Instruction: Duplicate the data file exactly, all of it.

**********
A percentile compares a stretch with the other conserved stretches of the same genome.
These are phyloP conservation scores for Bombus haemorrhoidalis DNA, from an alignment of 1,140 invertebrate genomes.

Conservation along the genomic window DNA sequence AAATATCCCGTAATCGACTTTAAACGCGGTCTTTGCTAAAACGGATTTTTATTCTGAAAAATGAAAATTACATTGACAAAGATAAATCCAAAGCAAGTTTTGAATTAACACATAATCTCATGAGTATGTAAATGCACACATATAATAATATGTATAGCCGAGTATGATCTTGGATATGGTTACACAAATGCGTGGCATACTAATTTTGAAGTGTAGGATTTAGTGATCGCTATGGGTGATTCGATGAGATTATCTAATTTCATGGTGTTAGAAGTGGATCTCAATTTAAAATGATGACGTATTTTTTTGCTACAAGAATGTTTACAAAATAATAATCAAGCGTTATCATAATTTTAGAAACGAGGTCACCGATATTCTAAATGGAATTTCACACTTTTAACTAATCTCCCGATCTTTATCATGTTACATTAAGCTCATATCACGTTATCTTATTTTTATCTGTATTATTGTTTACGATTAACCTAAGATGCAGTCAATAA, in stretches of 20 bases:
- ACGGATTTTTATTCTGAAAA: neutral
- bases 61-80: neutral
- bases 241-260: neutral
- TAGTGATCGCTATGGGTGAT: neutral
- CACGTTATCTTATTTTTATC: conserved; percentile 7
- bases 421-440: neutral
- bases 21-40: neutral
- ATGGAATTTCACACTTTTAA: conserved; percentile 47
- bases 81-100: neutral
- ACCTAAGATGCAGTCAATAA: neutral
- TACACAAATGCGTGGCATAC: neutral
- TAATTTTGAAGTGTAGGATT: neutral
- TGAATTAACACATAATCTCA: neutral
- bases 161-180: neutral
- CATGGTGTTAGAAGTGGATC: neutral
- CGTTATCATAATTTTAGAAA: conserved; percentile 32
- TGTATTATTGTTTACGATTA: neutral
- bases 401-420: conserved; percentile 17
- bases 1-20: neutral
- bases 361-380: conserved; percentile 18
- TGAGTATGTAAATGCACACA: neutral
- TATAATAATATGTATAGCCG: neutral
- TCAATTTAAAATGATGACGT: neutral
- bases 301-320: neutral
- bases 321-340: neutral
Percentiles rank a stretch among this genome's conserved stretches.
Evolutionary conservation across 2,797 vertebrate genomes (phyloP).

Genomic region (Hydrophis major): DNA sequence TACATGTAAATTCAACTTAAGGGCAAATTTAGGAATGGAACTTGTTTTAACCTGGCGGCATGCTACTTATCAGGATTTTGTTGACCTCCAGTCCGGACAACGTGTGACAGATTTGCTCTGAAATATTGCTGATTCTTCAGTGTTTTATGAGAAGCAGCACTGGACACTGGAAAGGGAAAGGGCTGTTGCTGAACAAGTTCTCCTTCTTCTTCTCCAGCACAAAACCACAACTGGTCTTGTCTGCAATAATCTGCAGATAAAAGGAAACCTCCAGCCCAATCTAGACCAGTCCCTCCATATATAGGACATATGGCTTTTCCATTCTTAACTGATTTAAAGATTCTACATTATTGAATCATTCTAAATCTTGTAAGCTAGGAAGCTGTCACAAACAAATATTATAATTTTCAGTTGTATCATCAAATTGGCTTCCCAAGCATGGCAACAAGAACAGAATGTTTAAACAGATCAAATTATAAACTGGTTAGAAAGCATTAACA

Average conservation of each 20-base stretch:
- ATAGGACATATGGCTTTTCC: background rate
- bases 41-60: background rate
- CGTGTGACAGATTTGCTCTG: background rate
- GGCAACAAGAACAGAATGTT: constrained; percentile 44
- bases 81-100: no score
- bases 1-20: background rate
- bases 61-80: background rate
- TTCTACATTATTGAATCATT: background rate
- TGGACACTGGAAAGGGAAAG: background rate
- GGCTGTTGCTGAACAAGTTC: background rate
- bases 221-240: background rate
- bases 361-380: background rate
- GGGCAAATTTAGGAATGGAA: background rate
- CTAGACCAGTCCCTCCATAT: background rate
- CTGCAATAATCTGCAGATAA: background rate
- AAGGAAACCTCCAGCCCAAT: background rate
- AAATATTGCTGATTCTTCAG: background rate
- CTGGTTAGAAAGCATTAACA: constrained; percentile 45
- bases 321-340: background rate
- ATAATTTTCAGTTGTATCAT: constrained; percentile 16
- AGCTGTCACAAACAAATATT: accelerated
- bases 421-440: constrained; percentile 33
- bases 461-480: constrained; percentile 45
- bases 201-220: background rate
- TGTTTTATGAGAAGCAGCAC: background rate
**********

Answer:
A percentile compares a stretch with the other conserved stretches of the same genome.
These are phyloP conservation scores for Bombus haemorrhoidalis DNA, from an alignment of 1,140 invertebrate genomes.

Conservation along the genomic window DNA sequence AAATATCCCGTAATCGACTTTAAACGCGGTCTTTGCTAAAACGGATTTTTATTCTGAAAAATGAAAATTACATTGACAAAGATAAATCCAAAGCAAGTTTTGAATTAACACATAATCTCATGAGTATGTAAATGCACACATATAATAATATGTATAGCCGAGTATGATCTTGGATATGGTTACACAAATGCGTGGCATACTAATTTTGAAGTGTAGGATTTAGTGATCGCTATGGGTGATTCGATGAGATTATCTAATTTCATGGTGTTAGAAGTGGATCTCAATTTAAAATGATGACGTATTTTTTTGCTACAAGAATGTTTACAAAATAATAATCAAGCGTTATCATAATTTTAGAAACGAGGTCACCGATATTCTAAATGGAATTTCACACTTTTAACTAATCTCCCGATCTTTATCATGTTACATTAAGCTCATATCACGTTATCTTATTTTTATCTGTATTATTGTTTACGATTAACCTAAGATGCAGTCAATAA, in stretches of 20 bases:
- ACGGATTTTTATTCTGAAAA: neutral
- bases 61-80: neutral
- bases 241-260: neutral
- TAGTGATCGCTATGGGTGAT: neutral
- CACGTTATCTTATTTTTATC: conserved; percentile 7
- bases 421-440: neutral
- bases 21-40: neutral
- ATGGAATTTCACACTTTTAA: conserved; percentile 47
- bases 81-100: neutral
- ACCTAAGATGCAGTCAATAA: neutral
- TACACAAATGCGTGGCATAC: neutral
- TAATTTTGAAGTGTAGGATT: neutral
- TGAATTAACACATAATCTCA: neutral
- bases 161-180: neutral
- CATGGTGTTAGAAGTGGATC: neutral
- CGTTATCATAATTTTAGAAA: conserved; percentile 32
- TGTATTATTGTTTACGATTA: neutral
- bases 401-420: conserved; percentile 17
- bases 1-20: neutral
- bases 361-380: conserved; percentile 18
- TGAGTATGTAAATGCACACA: neutral
- TATAATAATATGTATAGCCG: neutral
- TCAATTTAAAATGATGACGT: neutral
- bases 301-320: neutral
- bases 321-340: neutral
Percentiles rank a stretch among this genome's conserved stretches.
Evolutionary conservation across 2,797 vertebrate genomes (phyloP).

Genomic region (Hydrophis major): DNA sequence TACATGTAAATTCAACTTAAGGGCAAATTTAGGAATGGAACTTGTTTTAACCTGGCGGCATGCTACTTATCAGGATTTTGTTGACCTCCAGTCCGGACAACGTGTGACAGATTTGCTCTGAAATATTGCTGATTCTTCAGTGTTTTATGAGAAGCAGCACTGGACACTGGAAAGGGAAAGGGCTGTTGCTGAACAAGTTCTCCTTCTTCTTCTCCAGCACAAAACCACAACTGGTCTTGTCTGCAATAATCTGCAGATAAAAGGAAACCTCCAGCCCAATCTAGACCAGTCCCTCCATATATAGGACATATGGCTTTTCCATTCTTAACTGATTTAAAGATTCTACATTATTGAATCATTCTAAATCTTGTAAGCTAGGAAGCTGTCACAAACAAATATTATAATTTTCAGTTGTATCATCAAATTGGCTTCCCAAGCATGGCAACAAGAACAGAATGTTTAAACAGATCAAATTATAAACTGGTTAGAAAGCATTAACA

Average conservation of each 20-base stretch:
- ATAGGACATATGGCTTTTCC: background rate
- bases 41-60: background rate
- CGTGTGACAGATTTGCTCTG: background rate
- GGCAACAAGAACAGAATGTT: constrained; percentile 44
- bases 81-100: no score
- bases 1-20: background rate
- bases 61-80: background rate
- TTCTACATTATTGAATCATT: background rate
- TGGACACTGGAAAGGGAAAG: background rate
- GGCTGTTGCTGAACAAGTTC: background rate
- bases 221-240: background rate
- bases 361-380: background rate
- GGGCAAATTTAGGAATGGAA: background rate
- CTAGACCAGTCCCTCCATAT: background rate
- CTGCAATAATCTGCAGATAA: background rate
- AAGGAAACCTCCAGCCCAAT: background rate
- AAATATTGCTGATTCTTCAG: background rate
- CTGGTTAGAAAGCATTAACA: constrained; percentile 45
- bases 321-340: background rate
- ATAATTTTCAGTTGTATCAT: constrained; percentile 16
- AGCTGTCACAAACAAATATT: accelerated
- bases 421-440: constrained; percentile 33
- bases 461-480: constrained; percentile 45
- bases 201-220: background rate
- TGTTTTATGAGAAGCAGCAC: background rate